Which of the following lists the terms from simplest to most complex?
Levels of organization in biology
Cells, which are made up of a variety of molecules, make up all living structures. Cells are the tiniest, self-contained living creatures in the human body. The body is made up of a variety of cell types, each with its own function (for example muscle cells contract to move something, and red blood cells carry oxygen). A cell membrane (thin outer layer) covers a jelly-like cellular fluid containing tiny organ-like structures called organelles in all human cells. Organelles come in a variety of shapes and sizes, each with its own purpose (for example, organelles called mitochondrion provides energy to a cell). Organelles are found in various quantities and forms in different types of cells, depending on their function (for example muscle cells use a lot of energy and therefore have many mitochondria while skin cells do not and have few mitochondria).
The human body’s cells, like those of other multicellular organisms, are organized into tissues. A tissue is a set of identical cells that work together to accomplish a particular goal. In humans, there are four distinct types of tissue (muscular, epithelial, nervous and connective). An organ is a distinguishable body structure made up of two or more tissue types (for example, the stomach contains muscular tissue made up of muscle cells that enables it to change shape, as well as epithelial tissue that lines the inside and outside of the stomach).
Biological levels in biology: the world tour
Before you start studying the various structures and functions of the human body, it’s a good idea to think about its basic architecture, or how the body’s smallest pieces are put together to form larger structures. It’s helpful to think of the body’s structures in terms of fundamental levels of organization that increase in complexity, such as hormones, cells, tissues, organs, organ systems, and an organism (from smallest to largest).
Figure 1.2.1 – Human Body Structural Organization Levels: From the smallest chemical building blocks to a unique human organism, the organization of the body is often debated in terms of six distinct levels of increasing complexity.
Scientists research the simplest building blocks of matter, subatomic particles, atoms, and molecules, to study the chemical level of organization. Any atom in the universe is made up of one or more distinct pure substances known as elements. Hydrogen, oxygen, carbon, nitrogen, calcium, and iron are examples of these elements. An atom is the smallest unit of all of these pure substances (elements). Protons, electrons, and neutrons are subatomic particles that make up atoms. A molecule is made up of two or more atoms, such as water molecules, proteins, and sugars found in living things. All body components are made up of chemicals, which are the chemical building blocks.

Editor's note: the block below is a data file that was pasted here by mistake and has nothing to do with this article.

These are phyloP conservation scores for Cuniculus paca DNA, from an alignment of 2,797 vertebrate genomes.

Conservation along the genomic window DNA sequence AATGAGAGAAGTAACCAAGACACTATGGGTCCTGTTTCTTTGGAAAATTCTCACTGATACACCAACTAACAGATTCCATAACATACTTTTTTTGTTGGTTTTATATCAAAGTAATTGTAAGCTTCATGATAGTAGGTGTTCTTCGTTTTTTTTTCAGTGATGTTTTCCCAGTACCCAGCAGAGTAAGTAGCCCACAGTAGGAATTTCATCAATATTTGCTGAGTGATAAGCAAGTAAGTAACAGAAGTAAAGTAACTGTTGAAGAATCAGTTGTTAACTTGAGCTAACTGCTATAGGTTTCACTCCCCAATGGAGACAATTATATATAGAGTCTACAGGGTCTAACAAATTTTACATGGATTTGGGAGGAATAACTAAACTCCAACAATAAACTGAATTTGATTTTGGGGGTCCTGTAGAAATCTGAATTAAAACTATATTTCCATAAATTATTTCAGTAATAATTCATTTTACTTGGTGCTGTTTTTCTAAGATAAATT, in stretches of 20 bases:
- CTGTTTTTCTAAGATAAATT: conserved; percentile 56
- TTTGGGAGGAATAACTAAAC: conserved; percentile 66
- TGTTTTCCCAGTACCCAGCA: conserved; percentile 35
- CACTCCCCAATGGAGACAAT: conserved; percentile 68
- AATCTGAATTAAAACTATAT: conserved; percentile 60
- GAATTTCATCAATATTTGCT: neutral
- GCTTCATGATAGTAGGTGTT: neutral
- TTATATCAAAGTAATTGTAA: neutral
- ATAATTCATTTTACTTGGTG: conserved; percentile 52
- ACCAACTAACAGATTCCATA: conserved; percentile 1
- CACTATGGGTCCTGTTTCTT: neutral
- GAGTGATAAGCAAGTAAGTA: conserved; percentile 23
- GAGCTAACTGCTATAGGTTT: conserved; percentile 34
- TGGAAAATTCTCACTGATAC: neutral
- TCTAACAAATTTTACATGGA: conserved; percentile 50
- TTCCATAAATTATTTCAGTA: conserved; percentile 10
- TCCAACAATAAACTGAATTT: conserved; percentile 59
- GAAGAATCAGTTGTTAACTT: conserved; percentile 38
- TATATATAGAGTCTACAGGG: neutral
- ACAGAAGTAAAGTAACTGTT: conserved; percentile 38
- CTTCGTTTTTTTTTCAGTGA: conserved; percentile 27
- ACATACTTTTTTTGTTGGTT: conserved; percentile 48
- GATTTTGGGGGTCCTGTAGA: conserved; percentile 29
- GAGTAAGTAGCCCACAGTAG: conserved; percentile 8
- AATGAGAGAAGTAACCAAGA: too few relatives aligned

Levels of organization
Order, sensitivity or reaction to the environment, reproduction, growth and development, control, homeostasis, and energy processing are all main characteristics or functions shared by all living organisms. These eight characteristics, when considered together, help to describe existence.
Organisms are multicellular structures that are highly organized and coordinated. Also single-celled organisms are astonishingly complex: atoms within each cell form molecules, which in turn form cell organelles and other cellular inclusions. Related cells shape tissues in multicellular organisms. Tissues, in turn, work together to form organs (body structures with a distinct function). Organ systems are made up of organs that function together.
Organisms can respond to a wide range of stimuli. Plants, for example, may grow toward a light source, climb on fences and walls, and respond to touch. Chemotaxis is the ability of bacteria to switch toward or away from chemicals or light (phototaxis). A positive response is one that moves toward a stimulus, whereas a negative response is one that moves away from it.
Cells, tissues, organs, systems
Learn more about how young children develop phonological awareness skills, why it’s so important to teach this ability, and how multisensory instruction can help. You’ll also find examples of phonological knowledge lessons.
Words (counting words in a sentence) is a phonological awareness ability, not a language comprehension skill. There’s a reason this move is included in the sequence. Language can be difficult for children with limited language skills and English language learners at this stage. Failure to excel at phonological awareness skills would be hindered if this level is poor.
The sounds of speech in oral language are processed by our brains. This role is dedicated to a specific region of the brain, which happens spontaneously as we listen. Our minds, on the other hand, aren’t pre-wired to convert speech sounds into letters. Since learning to decipher in English involves matching the sounds in spoken words to individual written letters, children must become aware of phonemes as they learn to read.